Partnership Spotlight with Western Slope Against Trafficking
The following story is a part of a special series that highlights the release of the Laboratory to Combat Human Trafficking’s research report, The Colorado Project 2023. This series provides a platform for the diverse voices and partnerships working together to end human trafficking across our state. Discover why trust, equity, and effectiveness are critical elements of the anti-trafficking movement.
“The solitude. The cold. Bad food, no bathrooms, [and] drinking dirty water.”
“Like dogs, the employee doesn’t matter.”
That’s what three sheepherders working in remote reaches of Colorado’s Western Slope had to say about their working conditions.
The Western Slope (the region west of the Continental Divide) is a stark rural landscape of vast plains broken by sharp mountain peaks and cut through by wide rivers and craggy canyons. Here, many migrant sheepherders live on ranches dotted across the plains, but for them, life can be anything but picturesque.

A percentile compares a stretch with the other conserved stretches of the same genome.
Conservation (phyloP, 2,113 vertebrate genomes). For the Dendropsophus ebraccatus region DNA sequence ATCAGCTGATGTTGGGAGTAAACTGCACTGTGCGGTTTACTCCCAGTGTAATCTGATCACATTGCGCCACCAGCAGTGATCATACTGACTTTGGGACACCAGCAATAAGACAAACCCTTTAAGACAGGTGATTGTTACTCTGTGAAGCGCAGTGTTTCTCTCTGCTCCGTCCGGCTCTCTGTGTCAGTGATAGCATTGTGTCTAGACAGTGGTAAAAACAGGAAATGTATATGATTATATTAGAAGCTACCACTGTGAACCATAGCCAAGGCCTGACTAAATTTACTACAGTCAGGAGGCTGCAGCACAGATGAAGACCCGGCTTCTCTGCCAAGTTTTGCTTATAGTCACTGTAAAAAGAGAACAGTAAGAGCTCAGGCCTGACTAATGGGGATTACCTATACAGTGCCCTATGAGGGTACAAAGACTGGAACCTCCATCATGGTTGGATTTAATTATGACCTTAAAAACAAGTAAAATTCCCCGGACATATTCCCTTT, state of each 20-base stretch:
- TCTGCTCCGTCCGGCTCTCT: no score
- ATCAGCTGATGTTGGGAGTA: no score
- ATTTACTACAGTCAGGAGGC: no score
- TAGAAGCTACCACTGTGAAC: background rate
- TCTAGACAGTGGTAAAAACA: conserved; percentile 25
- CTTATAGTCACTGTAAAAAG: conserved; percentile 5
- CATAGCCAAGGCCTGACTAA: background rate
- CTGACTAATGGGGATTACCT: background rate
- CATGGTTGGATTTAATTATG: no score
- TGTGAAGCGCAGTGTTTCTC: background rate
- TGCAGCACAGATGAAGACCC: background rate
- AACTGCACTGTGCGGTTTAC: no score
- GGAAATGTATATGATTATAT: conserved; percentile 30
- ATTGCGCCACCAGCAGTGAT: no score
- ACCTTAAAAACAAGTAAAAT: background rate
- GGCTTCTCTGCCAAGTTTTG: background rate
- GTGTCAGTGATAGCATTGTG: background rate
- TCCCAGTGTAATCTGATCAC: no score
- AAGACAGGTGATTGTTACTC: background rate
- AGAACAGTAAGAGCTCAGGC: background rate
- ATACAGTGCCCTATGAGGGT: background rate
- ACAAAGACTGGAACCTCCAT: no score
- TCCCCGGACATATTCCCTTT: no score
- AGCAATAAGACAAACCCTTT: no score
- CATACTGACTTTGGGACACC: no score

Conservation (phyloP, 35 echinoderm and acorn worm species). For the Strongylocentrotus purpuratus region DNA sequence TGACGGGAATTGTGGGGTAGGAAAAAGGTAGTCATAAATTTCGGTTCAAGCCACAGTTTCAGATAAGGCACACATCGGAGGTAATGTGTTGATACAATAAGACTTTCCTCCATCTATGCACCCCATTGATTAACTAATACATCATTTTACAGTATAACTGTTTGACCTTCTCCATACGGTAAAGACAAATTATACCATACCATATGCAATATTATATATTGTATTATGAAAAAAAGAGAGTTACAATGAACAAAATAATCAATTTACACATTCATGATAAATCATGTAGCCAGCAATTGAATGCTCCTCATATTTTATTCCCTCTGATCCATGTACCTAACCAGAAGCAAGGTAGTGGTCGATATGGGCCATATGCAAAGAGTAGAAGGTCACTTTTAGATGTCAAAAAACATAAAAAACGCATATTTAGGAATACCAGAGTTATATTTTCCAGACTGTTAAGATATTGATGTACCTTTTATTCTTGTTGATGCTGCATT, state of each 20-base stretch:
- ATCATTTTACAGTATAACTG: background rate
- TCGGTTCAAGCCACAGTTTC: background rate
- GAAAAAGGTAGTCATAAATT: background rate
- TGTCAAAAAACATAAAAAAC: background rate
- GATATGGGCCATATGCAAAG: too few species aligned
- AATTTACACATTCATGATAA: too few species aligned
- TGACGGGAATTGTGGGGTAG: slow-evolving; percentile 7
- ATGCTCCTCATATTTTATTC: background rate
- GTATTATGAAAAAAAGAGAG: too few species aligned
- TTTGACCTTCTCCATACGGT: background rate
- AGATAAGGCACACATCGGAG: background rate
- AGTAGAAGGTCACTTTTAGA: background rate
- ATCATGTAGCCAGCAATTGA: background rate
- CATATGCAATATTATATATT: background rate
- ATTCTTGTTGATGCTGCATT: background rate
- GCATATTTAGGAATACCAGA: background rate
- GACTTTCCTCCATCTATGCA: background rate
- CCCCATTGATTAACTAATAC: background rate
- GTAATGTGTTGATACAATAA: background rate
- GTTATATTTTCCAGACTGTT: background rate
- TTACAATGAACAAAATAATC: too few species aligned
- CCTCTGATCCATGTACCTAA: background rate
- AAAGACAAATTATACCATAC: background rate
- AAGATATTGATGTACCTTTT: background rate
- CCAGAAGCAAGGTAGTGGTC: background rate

Migrant herders from Chile, Peru, and Mexico often come to Colorado and other Western states for employment opportunities. But sometimes, what they find are exploitative ranches that demand they be on-call 24 hours a day, seven days a week, 365 days a year. They live in small campers without electricity, toilets, or running water. Most herders reported having no days off over a year. More than 80% said they could not leave their ranch or have visitors. These workers have been consistently exploited to the financial benefit of their employers – the very definition of labor trafficking.